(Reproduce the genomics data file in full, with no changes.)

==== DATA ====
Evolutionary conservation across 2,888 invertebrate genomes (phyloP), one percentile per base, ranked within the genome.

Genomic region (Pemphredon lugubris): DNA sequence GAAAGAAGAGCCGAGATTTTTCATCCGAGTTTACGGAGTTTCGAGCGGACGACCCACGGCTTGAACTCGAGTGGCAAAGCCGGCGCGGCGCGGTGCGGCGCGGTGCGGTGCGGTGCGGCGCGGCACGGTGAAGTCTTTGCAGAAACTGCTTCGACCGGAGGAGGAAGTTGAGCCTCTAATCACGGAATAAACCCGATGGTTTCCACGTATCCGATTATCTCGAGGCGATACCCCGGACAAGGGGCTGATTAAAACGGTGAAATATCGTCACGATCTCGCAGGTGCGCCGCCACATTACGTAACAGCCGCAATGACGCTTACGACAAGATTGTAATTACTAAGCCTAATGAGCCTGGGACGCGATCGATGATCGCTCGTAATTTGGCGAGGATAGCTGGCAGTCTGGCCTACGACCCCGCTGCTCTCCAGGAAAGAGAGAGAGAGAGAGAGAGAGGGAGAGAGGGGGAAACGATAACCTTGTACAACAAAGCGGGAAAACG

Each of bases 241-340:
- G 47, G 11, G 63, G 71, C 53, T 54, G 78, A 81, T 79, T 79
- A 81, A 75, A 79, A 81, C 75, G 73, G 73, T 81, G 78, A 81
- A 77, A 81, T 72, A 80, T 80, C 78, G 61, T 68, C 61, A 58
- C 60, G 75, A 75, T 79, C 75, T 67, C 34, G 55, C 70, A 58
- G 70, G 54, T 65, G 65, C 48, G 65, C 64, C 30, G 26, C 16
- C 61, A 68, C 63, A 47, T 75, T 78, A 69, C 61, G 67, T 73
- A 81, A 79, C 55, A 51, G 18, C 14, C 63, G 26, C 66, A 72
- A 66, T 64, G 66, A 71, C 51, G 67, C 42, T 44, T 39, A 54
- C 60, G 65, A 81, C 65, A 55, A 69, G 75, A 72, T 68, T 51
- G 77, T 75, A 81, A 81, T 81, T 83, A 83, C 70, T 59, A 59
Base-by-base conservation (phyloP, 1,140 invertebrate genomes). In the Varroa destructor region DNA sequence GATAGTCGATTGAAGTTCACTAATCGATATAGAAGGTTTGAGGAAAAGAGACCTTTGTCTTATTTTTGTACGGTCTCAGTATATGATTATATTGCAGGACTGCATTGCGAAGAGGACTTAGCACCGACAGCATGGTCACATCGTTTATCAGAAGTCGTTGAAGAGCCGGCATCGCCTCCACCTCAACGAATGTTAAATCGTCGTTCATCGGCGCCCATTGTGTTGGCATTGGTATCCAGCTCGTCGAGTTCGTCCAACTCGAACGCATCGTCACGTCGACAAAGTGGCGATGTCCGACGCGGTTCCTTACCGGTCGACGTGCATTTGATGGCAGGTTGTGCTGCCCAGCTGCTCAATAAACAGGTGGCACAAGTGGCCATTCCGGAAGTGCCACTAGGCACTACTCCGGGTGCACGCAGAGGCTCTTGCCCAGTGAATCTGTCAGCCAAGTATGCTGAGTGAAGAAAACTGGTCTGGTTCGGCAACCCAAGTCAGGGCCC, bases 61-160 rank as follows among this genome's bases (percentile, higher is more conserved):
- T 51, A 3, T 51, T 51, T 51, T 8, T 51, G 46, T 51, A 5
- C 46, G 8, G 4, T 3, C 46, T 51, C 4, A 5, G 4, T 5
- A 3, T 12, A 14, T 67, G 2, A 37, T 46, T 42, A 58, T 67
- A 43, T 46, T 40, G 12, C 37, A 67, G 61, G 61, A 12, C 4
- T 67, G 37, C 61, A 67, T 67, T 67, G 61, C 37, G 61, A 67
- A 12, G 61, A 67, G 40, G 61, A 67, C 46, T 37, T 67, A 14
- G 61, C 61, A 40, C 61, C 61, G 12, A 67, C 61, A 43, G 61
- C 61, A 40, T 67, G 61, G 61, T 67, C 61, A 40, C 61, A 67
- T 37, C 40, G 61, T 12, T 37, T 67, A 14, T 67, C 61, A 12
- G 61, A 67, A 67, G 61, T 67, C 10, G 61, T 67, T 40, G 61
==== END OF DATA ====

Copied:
Evolutionary conservation across 2,888 invertebrate genomes (phyloP), one percentile per base, ranked within the genome.

Genomic region (Pemphredon lugubris): DNA sequence GAAAGAAGAGCCGAGATTTTTCATCCGAGTTTACGGAGTTTCGAGCGGACGACCCACGGCTTGAACTCGAGTGGCAAAGCCGGCGCGGCGCGGTGCGGCGCGGTGCGGTGCGGTGCGGCGCGGCACGGTGAAGTCTTTGCAGAAACTGCTTCGACCGGAGGAGGAAGTTGAGCCTCTAATCACGGAATAAACCCGATGGTTTCCACGTATCCGATTATCTCGAGGCGATACCCCGGACAAGGGGCTGATTAAAACGGTGAAATATCGTCACGATCTCGCAGGTGCGCCGCCACATTACGTAACAGCCGCAATGACGCTTACGACAAGATTGTAATTACTAAGCCTAATGAGCCTGGGACGCGATCGATGATCGCTCGTAATTTGGCGAGGATAGCTGGCAGTCTGGCCTACGACCCCGCTGCTCTCCAGGAAAGAGAGAGAGAGAGAGAGAGAGGGAGAGAGGGGGAAACGATAACCTTGTACAACAAAGCGGGAAAACG

Each of bases 241-340:
- G 47, G 11, G 63, G 71, C 53, T 54, G 78, A 81, T 79, T 79
- A 81, A 75, A 79, A 81, C 75, G 73, G 73, T 81, G 78, A 81
- A 77, A 81, T 72, A 80, T 80, C 78, G 61, T 68, C 61, A 58
- C 60, G 75, A 75, T 79, C 75, T 67, C 34, G 55, C 70, A 58
- G 70, G 54, T 65, G 65, C 48, G 65, C 64, C 30, G 26, C 16
- C 61, A 68, C 63, A 47, T 75, T 78, A 69, C 61, G 67, T 73
- A 81, A 79, C 55, A 51, G 18, C 14, C 63, G 26, C 66, A 72
- A 66, T 64, G 66, A 71, C 51, G 67, C 42, T 44, T 39, A 54
- C 60, G 65, A 81, C 65, A 55, A 69, G 75, A 72, T 68, T 51
- G 77, T 75, A 81, A 81, T 81, T 83, A 83, C 70, T 59, A 59
Base-by-base conservation (phyloP, 1,140 invertebrate genomes). In the Varroa destructor region DNA sequence GATAGTCGATTGAAGTTCACTAATCGATATAGAAGGTTTGAGGAAAAGAGACCTTTGTCTTATTTTTGTACGGTCTCAGTATATGATTATATTGCAGGACTGCATTGCGAAGAGGACTTAGCACCGACAGCATGGTCACATCGTTTATCAGAAGTCGTTGAAGAGCCGGCATCGCCTCCACCTCAACGAATGTTAAATCGTCGTTCATCGGCGCCCATTGTGTTGGCATTGGTATCCAGCTCGTCGAGTTCGTCCAACTCGAACGCATCGTCACGTCGACAAAGTGGCGATGTCCGACGCGGTTCCTTACCGGTCGACGTGCATTTGATGGCAGGTTGTGCTGCCCAGCTGCTCAATAAACAGGTGGCACAAGTGGCCATTCCGGAAGTGCCACTAGGCACTACTCCGGGTGCACGCAGAGGCTCTTGCCCAGTGAATCTGTCAGCCAAGTATGCTGAGTGAAGAAAACTGGTCTGGTTCGGCAACCCAAGTCAGGGCCC, bases 61-160 rank as follows among this genome's bases (percentile, higher is more conserved):
- T 51, A 3, T 51, T 51, T 51, T 8, T 51, G 46, T 51, A 5
- C 46, G 8, G 4, T 3, C 46, T 51, C 4, A 5, G 4, T 5
- A 3, T 12, A 14, T 67, G 2, A 37, T 46, T 42, A 58, T 67
- A 43, T 46, T 40, G 12, C 37, A 67, G 61, G 61, A 12, C 4
- T 67, G 37, C 61, A 67, T 67, T 67, G 61, C 37, G 61, A 67
- A 12, G 61, A 67, G 40, G 61, A 67, C 46, T 37, T 67, A 14
- G 61, C 61, A 40, C 61, C 61, G 12, A 67, C 61, A 43, G 61
- C 61, A 40, T 67, G 61, G 61, T 67, C 61, A 40, C 61, A 67
- T 37, C 40, G 61, T 12, T 37, T 67, A 14, T 67, C 61, A 12
- G 61, A 67, A 67, G 61, T 67, C 10, G 61, T 67, T 40, G 61